Bob let it simmer before speaking. "You were a victim, and in all likelihood, so was she. Her behavior was abnormal. And whether you acknowledge it or not, you've spent the last seven years coping with it."

Coping with it, is that what I'd done?

"Was Jay a passionate lover?"

"Probably with the cop--I never gave her the opportunity."

"What do you mean?"

"I was selfish. It was all about getting my rocks off."

"She was just along for the ride." Bob flipped on his turn signal and slowed for an exit. "I want to change my clothes before we get to Tucson. Are you sure that you don't want more than a glass of water?"

I'd probably spend the evening with Witt smoking pot and catching up. What difference would a little alcohol make?

We pulled up in front of a roadside bar. Bob rifled through a suitcase--draping a change of clothes over his arm. I was to grab a couple stools at the far end of the bar and order him a Johnny Walker Black Label and whatever I was drinking, while he changed in the restroom.

The bartender was leaning over a group of customers when we entered. Looking up, he gave Bob a smile of recognition, nodded toward the restroom, and continued talking.

I found a pair of empty stools at the far end of the bar. The place was small and dim--a dozen stools, and a handful of tables. The brightest light was a Coors sign behind the bar.

The gathering around the bartender erupted in laughter and he turned toward me. "A Black Label for him, and what'll you have?"

"Do you have Cutty?"


"Give me a Black Label too."

"Two Black Labels it is."

When I concentrate, I have a habit of folding my hands as if in prayer, and resting my chin on my thumbs. I'm pretty sure that it comes from years spent on kneelers, pretending to pray. The practice shuts out the rest of the world.

Bob caught me in the position. Smiling, he gestured a priestly blessing, and sat beside me. He took a sip of his drink and sighed. "Have you ever been intimate with a woman?"

I'd had sex with over a dozen women.

"Not sex, intimacy. Have you ever immersed your spirit with another person?"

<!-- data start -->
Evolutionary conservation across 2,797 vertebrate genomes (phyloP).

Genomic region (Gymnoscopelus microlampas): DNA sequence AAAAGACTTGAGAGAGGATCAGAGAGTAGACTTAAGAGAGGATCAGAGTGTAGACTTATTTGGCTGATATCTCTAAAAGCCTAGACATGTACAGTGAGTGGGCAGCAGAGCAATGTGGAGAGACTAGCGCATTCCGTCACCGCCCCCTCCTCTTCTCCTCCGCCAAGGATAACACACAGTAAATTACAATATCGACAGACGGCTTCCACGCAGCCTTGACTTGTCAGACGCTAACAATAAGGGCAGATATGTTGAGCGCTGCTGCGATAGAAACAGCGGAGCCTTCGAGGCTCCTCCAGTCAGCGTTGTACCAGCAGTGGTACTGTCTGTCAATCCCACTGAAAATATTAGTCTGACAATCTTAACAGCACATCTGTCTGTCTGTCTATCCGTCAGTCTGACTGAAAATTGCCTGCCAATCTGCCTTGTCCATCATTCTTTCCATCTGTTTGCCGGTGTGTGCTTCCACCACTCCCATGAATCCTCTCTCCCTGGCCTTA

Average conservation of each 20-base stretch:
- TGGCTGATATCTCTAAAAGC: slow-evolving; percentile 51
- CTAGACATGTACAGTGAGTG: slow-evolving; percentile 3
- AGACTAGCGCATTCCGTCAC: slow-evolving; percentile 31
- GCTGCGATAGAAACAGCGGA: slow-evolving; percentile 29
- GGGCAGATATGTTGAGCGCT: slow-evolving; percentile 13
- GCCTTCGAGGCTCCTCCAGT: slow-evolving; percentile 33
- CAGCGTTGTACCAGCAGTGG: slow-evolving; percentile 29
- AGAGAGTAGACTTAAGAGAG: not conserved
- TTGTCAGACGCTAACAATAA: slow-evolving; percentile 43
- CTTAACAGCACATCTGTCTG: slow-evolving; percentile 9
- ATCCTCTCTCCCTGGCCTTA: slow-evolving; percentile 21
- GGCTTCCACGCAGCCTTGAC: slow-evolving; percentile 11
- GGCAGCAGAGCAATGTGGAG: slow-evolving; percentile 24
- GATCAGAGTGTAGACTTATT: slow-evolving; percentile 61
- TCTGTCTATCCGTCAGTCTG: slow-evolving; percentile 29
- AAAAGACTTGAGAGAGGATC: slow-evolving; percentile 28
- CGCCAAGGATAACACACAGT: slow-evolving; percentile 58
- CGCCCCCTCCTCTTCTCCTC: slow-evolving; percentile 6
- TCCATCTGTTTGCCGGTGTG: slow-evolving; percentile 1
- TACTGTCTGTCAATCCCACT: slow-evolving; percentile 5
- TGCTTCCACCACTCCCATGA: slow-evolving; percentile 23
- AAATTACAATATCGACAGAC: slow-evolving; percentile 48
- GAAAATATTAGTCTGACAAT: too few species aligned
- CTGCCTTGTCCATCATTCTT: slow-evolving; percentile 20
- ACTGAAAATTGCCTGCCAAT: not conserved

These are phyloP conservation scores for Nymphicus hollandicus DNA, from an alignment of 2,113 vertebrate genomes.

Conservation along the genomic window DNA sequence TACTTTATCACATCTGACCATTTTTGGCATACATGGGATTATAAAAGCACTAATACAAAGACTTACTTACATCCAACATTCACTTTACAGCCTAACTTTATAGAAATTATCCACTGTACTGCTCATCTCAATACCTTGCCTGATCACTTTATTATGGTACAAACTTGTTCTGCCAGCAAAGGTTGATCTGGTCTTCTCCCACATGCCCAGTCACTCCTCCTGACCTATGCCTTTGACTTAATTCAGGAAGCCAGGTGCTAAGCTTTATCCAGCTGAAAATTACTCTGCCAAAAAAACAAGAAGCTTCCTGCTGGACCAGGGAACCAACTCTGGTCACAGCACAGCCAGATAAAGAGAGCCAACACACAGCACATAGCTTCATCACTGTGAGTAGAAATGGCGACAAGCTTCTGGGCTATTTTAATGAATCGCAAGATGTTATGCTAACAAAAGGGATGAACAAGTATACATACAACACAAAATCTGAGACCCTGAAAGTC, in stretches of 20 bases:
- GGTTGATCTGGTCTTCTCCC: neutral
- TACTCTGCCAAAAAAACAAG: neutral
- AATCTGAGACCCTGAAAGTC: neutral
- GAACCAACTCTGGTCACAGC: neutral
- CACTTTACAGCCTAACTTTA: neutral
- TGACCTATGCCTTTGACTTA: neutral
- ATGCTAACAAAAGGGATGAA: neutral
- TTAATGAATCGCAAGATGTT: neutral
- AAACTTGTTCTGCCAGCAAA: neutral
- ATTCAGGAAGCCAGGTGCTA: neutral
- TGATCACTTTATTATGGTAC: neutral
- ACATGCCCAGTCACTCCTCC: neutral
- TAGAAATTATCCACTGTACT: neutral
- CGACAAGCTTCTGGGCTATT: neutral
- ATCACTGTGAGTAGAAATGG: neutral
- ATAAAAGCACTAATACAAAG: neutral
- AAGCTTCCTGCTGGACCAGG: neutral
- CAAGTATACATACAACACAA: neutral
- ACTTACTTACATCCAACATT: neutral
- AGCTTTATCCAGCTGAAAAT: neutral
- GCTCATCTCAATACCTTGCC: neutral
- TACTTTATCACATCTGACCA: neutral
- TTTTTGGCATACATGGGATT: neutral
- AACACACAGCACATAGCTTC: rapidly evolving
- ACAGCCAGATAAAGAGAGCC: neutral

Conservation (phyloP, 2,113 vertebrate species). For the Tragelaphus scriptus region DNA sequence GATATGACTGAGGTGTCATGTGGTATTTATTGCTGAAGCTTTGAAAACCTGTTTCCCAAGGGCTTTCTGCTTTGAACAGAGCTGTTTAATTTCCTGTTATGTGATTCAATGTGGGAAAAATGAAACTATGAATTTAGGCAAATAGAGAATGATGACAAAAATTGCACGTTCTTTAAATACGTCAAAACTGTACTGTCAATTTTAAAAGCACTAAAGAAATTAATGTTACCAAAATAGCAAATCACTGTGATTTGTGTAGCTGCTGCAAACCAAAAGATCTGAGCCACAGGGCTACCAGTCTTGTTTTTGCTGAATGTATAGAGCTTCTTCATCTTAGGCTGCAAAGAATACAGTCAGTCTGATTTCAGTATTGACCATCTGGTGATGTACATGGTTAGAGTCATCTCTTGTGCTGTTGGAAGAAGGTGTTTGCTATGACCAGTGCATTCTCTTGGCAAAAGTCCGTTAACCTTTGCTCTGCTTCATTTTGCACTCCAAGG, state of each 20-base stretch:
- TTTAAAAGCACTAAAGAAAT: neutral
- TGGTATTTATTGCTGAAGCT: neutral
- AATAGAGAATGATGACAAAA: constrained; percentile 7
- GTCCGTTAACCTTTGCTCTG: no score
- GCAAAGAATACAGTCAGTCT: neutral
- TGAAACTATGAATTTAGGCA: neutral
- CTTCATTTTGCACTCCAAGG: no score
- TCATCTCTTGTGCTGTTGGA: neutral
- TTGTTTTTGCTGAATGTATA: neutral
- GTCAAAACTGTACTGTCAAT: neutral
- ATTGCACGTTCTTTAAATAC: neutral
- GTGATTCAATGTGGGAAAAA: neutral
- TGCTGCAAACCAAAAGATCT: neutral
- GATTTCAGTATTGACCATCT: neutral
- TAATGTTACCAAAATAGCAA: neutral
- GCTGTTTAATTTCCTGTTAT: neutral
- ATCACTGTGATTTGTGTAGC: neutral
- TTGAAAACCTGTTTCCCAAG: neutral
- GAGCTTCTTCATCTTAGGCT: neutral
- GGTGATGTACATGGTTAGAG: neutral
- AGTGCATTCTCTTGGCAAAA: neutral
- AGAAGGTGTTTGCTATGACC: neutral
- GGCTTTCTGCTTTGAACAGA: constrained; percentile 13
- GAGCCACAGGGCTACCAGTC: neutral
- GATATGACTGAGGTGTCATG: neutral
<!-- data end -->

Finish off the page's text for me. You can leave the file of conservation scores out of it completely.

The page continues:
No, I'd never immersed.

"How can a guy that fasts regularly not understand immersion? For the Franciscans, immersion is a way of life." He raised his glass. "You are a Franciscan at heart." I toasted his analysis and waited for his reasoning.

The Rule of Saint Francis calls for members to practice simple living and detachment from material possessions. Austerity allows the Franciscans to work for social justice. The practice of daily self-examination and regular expression of thankfulness are "the roots from which our lives and ministries grow and are nourished." But it's the discipline of self-denial that places God and all his gifts above man. All men are subordinate to the higher nature of God. "When I walked up, you were in retreat."

"I was just thinking."

"Silent retreats and quiet days provide an opportunity to rest and grow physically, mentally and spiritually."

"Is that what I was doing, growing? Or was I running away?"

Bob took another swallow. "It isn't running away if you return."

He went on. Simplicity calls us to examine our giving of self as well as the material things over which we have control. Our cluttered lives, our preoccupations with "belonging", can interfere in our relationships with God and our brothers and sisters. We are called to a life of simplicity, to eliminate those aspects of ourselves and our lives which prevent our full expression of God's love. "You're simplifying."

I wasn't sure if I believed in a God any more. I'd seen too many of his representatives do ungodly deeds.

"Don't confuse God and man, Gene."

"Don't confuse God and god, Bob."

We laughed and finished our drinks. I let the flavor linger in my mouth. The taste is one I treasure to this day.

Bob gave me an examining stare. "What does a person have to do to prove their love to you?"

That was a question that I wasn't prepared to answer.

A new bartender stepped up. Her long sun-bleached hair draped her tanned shoulders and muslin peasant blouse. Her dark blue eyes locked with mine. "Would you like another?"

I'd spent my education vacillating between catholic and public schools and Universities. I'd lived around and with priests and nuns. I'd witnessed them in moments of strength and weakness.
thanks to Gaili G for the art work
Pays one point and 2 member cents.

Artwork by GaliaG at